In this week's Consulta Migratoria® column, I answer a question from a reader who wishes to immigrate her child through the new Central American Refugee/Permission for Minors Program.
Each case is different and the answers vary depending on each person's immigration history.
Here I provide general answers to your questions. Please consult with an immigration attorney to receive personalized legal advice before starting any procedure.
This is the column:
I am Salvadoran and have lived illegally in the United States since 2009. I have two children in El Salvador and one of them is being persecuted by the maras. An immigration consultant told me that I can bring my son through a new program for Central American children. Is this true? -Emilia M.
Emilia, you are not eligible to bring your child to the United States through the new Central American Minors (CAM) Refugee/Parole Program. To apply for your child through the CAM refugee/permit program you must have legal status in the U.S. and unfortunately, because you are undocumented, you do not.
Notaries, immigration consultants, paper fillers and multi-services cannot give legal advice on this or any other immigration procedure.
In order to provide a safe and legal alternative for Central American children who risk dangerous journeys to reach the United States, the U.S. Department of State and U.S. Citizenship and Immigration Services (USCIS) has implemented the CAM refugee/permit program that will help certain qualifying children in El Salvador, Guatemala and Honduras enter the United States legally.
The CAM refugee/permit program allows certain parents, who are lawful permanent residents of the United States, to file a petition through the U.S. Refugee Admissions Program to bring their children to the United States.
The CAM refugee/permit program requires that the child be classified as a refugee or a person eligible to travel to the U.S. for humanitarian reasons or in the significant public interest.
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Under immigration law, a refugee is a person who has fled or wishes to flee his or her country of origin because he or she has been a victim of persecution or fears persecution in the future because of race, religion, nationality, political opinion or membership in a particular social group.
The United States considers refugees to be persons who are or will be outside their countries, and who are unable or unwilling to return there because they fear serious personal harm.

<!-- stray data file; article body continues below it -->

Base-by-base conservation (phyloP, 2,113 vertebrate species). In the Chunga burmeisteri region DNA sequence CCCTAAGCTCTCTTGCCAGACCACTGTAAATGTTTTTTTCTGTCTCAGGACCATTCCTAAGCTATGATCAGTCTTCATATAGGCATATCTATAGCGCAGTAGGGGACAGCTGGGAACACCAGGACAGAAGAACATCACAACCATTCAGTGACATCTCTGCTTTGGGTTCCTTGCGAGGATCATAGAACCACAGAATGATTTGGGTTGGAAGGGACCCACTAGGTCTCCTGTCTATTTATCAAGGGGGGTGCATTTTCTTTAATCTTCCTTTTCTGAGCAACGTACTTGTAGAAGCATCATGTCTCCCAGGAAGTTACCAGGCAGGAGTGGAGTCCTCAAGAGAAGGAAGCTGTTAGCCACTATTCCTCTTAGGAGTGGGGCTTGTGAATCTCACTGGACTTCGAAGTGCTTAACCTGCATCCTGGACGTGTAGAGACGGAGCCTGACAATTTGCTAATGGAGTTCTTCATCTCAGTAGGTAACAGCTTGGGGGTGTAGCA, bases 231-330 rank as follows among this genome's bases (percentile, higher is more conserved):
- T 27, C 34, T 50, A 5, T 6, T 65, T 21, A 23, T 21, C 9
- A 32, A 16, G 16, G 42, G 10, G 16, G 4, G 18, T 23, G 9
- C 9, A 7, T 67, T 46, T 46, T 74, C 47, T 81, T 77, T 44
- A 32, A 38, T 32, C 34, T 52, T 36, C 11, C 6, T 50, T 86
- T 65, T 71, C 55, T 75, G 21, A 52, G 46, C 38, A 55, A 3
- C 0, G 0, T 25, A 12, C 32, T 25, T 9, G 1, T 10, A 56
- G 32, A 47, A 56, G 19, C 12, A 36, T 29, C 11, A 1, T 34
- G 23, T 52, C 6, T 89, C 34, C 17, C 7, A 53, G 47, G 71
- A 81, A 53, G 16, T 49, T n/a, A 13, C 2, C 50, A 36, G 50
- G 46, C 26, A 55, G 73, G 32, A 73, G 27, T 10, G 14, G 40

If a child from El Salvador, Honduras or Guatemala is approved for the CAM refugee program, the U.S. government classifies the child as a refugee. As a refugee, the child will be able to travel to the U.S. legally, take advantage of various public benefits that are granted to refugees and obtain permanent residency in the future.
Children who are not eligible for refugee status will be considered individually for permission to enter the United States.
To obtain an entry permit, the child must meet several requirements, including demonstrating that he or she is at risk of personal harm in his or her home country and that for humanitarian or significant public interest reasons he or she is eligible to enter the country.
An entry permit is temporary and does not lead to permanent residence in the U.S. In addition, the child is not eligible to receive public benefits that are generally given to persons who have been granted refugee status.
Eligibility criteria for refugee program/CAM permits
Eligible child requirements:
1. Be the child of an eligible parent (biological, stepchild or legally adopted child).
2. Being single
3. Be under 21 years of age
4. Citizen of El Salvador, Guatemala or Honduras
5. Residing in your country of nationality
6. Not having committed acts in the past that make him/her inadmissible to the country.
Eligible parent requirements:
1. Be at least 18 years of age.
2. Be lawfully present in the United States under one of the following categories:
Permanent Resident Status
● Temporary Protected Status (TPS)
● With a Temporary Permit to Stay
● With Deferred Action for Childhood Arrivals (DACA)
● Deferred Action (Non-DACA)
● Deferred Forced Departure
● Suspension of Removal
The CAM program began accepting applications on December 1, 2014.
An eligible parent may file Form DS-7699, Affidavit of Family Relationship (AOR) for children who are citizens of El Salvador, Guatemala and Honduras (CAM-AOR).
Form DS-7699 can only be obtained and completed with the assistance of the designated resettlement agency..
There is no deadline for submitting applications to this program.
For additional information, you can visit the CAM program page by clicking here. click here.
For a list of resettlement agencies where you can file the CAM-AOR form, as well as for additional information about this program, visit the Department of State's Refugee Processing Center web page by doing click here.
For more information and immigration tips, read my blog inmigracionhoy.com.
Send your questions to email@example.com. Include detailed information about your situation to better answer your questions.
Nelson A. Castillo, Esq. is an immigration attorney and author of La Tarjeta Verde: Cómo Obtener la Residencia Permanente en los Estados Unidos (Green Card: How to Obtain Permanent Residence in the United States). He is a past president of the Hispanic National Bar Association and current president of the Los Angeles Westlake South Neighborhood Council. To contact Mr. Castillo's office, please call (213) 537-VISA (8472).
The purpose of this column is to provide general information. There can be no guarantee or prediction as to what will be the outcome of the information presented by Dr. Nelson A. Castillo. The information should not be taken as legal advice for any individual, case or situation. Consult with an immigration attorney for personalized legal advice before beginning any immigration proceedings.